Use of brain slices in the study of free-radical actions

J Neurosci Methods. 1995 Jun;59(1):93-8. doi: 10.1016/0165-0270(94)00198-p.


To understand the neuropathological roles of free radicals we investigate their actions in a model neuronal system, the hippocampal brain slice. Free radicals can be generated through a number of methods: hydrogen peroxide to produce hydroxyl radicals, dihydroxyfumarate to generate superoxide and ionizing radiation producing a variety of radical species. We find that free radicals have a number of profound effects in this system, which can be prevented by free-radical scavengers and antioxidants. With exposure to free radicals, the ability to generate spikes and synaptic efficacy are impaired. Decreased spike generating ability is correlated with lipid peroxidation. No change in membrane potential, membrane resistance, or many of the potassium currents can account for the effect on spike generation. Protein oxidation is likely to underlie synaptic damage. Both inhibitory and excitatory synaptic potentials are reduced by free-radical exposure. Presynaptic mechanisms are implicated. Lower concentrations of radicals prevent the maintenance of long-term potentiation, perhaps through oxidation of the NMDA receptor. The actions of the free radicals are often reversible because of the presence of repair mechanisms, such as glutathione, in hippocampal slices. The brain slice preparation has allowed us to begin to understand the electrophysiological and biochemical consequences of free-radical exposure.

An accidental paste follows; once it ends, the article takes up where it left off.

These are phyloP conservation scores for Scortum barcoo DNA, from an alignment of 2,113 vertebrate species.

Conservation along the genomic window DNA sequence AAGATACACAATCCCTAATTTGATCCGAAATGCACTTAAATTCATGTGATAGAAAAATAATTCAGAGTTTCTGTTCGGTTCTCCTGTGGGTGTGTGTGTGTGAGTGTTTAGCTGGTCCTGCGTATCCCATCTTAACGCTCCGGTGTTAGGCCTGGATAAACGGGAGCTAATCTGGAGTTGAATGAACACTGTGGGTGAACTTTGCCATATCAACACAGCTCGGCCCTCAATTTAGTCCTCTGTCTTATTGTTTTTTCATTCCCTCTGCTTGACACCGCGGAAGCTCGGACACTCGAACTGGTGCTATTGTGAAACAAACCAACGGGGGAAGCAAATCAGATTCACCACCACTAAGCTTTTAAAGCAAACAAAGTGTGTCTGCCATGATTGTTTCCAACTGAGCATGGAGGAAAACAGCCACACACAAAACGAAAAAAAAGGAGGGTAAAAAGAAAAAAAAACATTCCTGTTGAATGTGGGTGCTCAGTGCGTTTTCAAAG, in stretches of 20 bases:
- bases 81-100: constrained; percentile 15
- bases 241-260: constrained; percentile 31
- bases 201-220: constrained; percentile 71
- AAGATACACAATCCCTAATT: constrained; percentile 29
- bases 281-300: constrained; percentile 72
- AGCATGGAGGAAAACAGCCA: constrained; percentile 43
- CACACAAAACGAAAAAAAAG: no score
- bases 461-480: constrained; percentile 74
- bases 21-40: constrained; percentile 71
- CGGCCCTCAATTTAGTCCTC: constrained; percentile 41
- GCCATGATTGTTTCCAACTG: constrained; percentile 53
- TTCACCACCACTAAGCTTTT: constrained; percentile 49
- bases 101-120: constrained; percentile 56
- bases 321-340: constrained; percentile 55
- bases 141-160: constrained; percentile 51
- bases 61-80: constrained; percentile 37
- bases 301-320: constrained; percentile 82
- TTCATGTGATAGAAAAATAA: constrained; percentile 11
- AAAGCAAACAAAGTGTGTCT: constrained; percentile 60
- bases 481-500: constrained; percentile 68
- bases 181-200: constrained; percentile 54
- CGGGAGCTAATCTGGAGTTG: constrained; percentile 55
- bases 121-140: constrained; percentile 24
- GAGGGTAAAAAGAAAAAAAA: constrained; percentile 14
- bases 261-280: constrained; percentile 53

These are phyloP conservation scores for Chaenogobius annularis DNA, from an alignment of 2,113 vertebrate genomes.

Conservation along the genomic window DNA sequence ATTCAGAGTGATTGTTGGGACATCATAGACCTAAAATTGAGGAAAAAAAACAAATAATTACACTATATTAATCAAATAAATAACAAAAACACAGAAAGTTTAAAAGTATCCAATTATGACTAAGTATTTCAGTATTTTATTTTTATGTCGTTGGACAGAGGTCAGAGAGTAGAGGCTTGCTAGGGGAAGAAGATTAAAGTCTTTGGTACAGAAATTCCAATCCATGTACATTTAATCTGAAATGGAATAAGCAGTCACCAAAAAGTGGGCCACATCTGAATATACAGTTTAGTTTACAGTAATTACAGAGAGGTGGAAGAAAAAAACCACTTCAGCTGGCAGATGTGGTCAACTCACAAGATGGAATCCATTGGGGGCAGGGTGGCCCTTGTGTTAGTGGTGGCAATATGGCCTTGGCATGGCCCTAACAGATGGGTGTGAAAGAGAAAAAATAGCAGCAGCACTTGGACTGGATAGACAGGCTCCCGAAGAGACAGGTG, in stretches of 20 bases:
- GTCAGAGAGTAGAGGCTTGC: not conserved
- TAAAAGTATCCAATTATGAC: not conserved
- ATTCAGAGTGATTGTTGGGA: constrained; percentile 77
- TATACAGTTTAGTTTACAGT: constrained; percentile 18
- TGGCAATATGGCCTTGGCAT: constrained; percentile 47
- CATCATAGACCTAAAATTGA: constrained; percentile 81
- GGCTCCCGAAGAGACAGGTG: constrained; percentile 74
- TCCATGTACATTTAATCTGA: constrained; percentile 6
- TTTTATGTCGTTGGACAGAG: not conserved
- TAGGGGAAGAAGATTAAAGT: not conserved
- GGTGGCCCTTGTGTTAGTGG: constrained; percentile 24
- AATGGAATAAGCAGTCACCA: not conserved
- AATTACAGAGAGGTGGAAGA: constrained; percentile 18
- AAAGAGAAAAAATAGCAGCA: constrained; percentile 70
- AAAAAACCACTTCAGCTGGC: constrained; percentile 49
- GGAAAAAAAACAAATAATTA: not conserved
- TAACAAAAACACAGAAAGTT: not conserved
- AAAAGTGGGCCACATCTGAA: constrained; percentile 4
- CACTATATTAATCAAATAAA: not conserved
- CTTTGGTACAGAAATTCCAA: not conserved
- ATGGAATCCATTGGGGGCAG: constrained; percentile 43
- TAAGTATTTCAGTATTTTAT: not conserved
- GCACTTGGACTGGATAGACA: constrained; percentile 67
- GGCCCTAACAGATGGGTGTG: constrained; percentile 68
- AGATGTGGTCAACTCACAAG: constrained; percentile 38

Publication types

  • Research Support, U.S. Gov't, Non-P.H.S.

MeSH terms

  • Animals
  • Brain / metabolism*
  • Electrophysiology / methods*
  • Free Radicals / metabolism
  • Guinea Pigs
  • Hippocampus / physiology*
  • In Vitro Techniques
  • Lipid Peroxidation
  • Models, Neurological
  • Synaptic Transmission / physiology


  • Free Radicals